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Bruno Michel "Blanche" Brut Champagne $34.99One of our best non-vintage Champagnes, this organically grown blend of half each Chardonnay and Meunier comes entirely from Bruno Michel's estate. It has been aged for six years on the lees and shows wonderful natural toasty quality as well as incredible vibrance! This was the big hit of our most recent staff Champagne tasting and we think you will love it too.

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Tasting with Oliver Krug

Upcoming Events

We host regular weekly and Saturday wine tastings in each K&L location.

For the complete calendar, including lineups and additional details related to our events, visit our K&L Local Events on or follow us on Facebook.  


Free Spirits Tastings at K&L! Now that we have our license for spirits tastings in Redwood City and San Francisco, we’re excited to host regular free spirits tastings in those locations.  Check the Spirits Journal for an updated tasting schedule.

All tastings will feature different products from the Spirits Department and take place on Wednesdays in Redwood City and San Francisco. Visit our events page on Facebook or the K&L Spirits Journal for more information.

>>Upcoming Special Events, Dinners, and Tastings

See all K&L Local Events


Super Sparkling Wine from Santa Lucia Highlands

Nicely positioned in upscale Carmel-by-the-Sea in Monterey County is the tasting bar for Caraccioli Cellars. This family-run company has been making fantastic sparkling wines since 2006. One of the things that really sets them apart from other domestic sparkling wine houses is their commitment to vintage bottling everything bubbly, and releasing the newest vintage six years after bottling. For example, their current release is their 2008 Brut Cuvée. Their approach is admirable, if not somewhat daring and ambitious for a brand new enterprise. The Caraccioli family has a long history in the agriculture industry, but only lately has jumped into winemaking. With the help of winemaker Michel Salgues, who was long tenured at Roederer Estate, they are getting off to a great start.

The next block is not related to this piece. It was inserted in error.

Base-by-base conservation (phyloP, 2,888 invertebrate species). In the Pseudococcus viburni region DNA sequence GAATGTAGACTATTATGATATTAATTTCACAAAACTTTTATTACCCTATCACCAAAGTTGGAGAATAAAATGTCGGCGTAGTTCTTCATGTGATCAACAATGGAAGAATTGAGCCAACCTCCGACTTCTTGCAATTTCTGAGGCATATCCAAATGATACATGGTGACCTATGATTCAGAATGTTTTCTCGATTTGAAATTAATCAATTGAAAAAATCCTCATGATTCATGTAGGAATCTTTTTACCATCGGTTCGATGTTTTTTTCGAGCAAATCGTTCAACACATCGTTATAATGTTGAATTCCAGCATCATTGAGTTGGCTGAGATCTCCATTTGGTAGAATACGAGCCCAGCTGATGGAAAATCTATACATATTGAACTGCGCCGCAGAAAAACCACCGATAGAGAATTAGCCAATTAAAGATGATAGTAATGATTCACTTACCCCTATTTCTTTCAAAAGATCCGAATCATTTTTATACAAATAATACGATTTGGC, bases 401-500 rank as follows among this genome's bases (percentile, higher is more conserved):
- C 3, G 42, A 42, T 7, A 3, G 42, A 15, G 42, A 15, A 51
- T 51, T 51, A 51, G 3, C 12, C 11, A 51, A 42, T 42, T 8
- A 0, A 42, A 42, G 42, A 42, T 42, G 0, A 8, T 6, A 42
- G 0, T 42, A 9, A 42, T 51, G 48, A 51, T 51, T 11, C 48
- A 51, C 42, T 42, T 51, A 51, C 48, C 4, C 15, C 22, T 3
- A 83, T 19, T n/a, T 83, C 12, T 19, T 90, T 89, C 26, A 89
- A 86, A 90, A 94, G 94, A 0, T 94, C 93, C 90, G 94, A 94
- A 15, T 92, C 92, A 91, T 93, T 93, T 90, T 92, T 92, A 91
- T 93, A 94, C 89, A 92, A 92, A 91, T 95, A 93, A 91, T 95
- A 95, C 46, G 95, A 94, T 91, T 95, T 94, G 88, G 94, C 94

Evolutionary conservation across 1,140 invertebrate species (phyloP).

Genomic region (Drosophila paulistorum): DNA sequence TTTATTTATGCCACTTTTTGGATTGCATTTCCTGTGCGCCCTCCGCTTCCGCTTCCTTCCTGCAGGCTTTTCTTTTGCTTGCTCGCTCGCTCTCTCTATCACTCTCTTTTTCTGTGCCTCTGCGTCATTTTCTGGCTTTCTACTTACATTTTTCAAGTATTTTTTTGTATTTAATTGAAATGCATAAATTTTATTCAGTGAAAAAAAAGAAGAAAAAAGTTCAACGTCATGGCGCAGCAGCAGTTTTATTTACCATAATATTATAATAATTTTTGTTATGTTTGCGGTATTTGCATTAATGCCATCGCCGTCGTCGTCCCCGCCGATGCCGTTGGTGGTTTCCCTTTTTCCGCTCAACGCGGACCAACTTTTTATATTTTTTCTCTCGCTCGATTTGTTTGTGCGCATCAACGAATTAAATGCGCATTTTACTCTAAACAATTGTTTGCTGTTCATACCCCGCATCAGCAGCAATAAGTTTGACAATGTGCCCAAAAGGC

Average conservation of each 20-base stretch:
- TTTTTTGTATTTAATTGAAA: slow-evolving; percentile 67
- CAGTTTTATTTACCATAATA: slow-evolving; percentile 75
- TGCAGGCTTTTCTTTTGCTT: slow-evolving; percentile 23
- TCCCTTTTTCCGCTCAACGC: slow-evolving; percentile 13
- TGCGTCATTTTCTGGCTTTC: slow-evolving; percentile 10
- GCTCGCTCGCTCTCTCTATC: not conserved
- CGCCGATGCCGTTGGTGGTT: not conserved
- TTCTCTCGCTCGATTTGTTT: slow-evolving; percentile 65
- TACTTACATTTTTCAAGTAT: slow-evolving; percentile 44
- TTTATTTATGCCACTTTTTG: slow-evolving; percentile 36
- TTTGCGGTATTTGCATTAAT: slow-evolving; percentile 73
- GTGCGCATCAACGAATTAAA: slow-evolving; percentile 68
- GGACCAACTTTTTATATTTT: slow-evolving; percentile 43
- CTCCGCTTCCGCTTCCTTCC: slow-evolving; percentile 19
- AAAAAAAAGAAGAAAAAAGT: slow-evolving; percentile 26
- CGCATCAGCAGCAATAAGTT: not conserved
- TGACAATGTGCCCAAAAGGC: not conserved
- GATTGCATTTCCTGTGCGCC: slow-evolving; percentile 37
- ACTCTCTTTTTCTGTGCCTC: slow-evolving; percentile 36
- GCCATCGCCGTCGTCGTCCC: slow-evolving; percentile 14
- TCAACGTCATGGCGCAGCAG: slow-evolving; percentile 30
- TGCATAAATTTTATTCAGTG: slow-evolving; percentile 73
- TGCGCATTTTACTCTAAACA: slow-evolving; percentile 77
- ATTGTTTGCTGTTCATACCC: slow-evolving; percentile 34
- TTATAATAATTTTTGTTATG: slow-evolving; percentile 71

Scott Caraccioli was kind enough to meet with us for a tasting of his family's wines. They currently offer two still wines, Chardonnay and Pinot Noir, with everything coming from the Santa Lucia Highlands. Those wines were well made and sold at a good price, but where Caraccioli Cellars really shines is in sparkling wine. We were fortunate to try all three existing vintages for their Brut Cuvée. Each vintage consists of 60% Chardonny and 40% Pinot Noir that also comes from the Santa Lucia Highlands. There are 2,500 cases of these vintage-dated bubblies made a year, and they are held for a minimum of six years before being released for sale. 
The 2008 Brut had a nice richness to it, with brioche, nectarine, peach and ripe stone fruit notes. It was a little more yeasty than the older bottlings, and a little drier than the 2007. The 2007 Brut had higher acid and deeper, more integrated flavors. The 2006 was a real treat for me. It was more honeyed and fine than the other two vintages. Very expressive and nuanced. It truly made us believers in Caracciolis ability to make age-worthy wines. They pretty much nailed it in their first official bottling. We're all eager to see how these bottles develop over time. We're even more eager to see Caraccioli on our shelves again. Keep your eyes peeled for a couple of their bottlings to arrive in the shops soon. 
Patrick Cu



A Great Lunch with Surprising Wines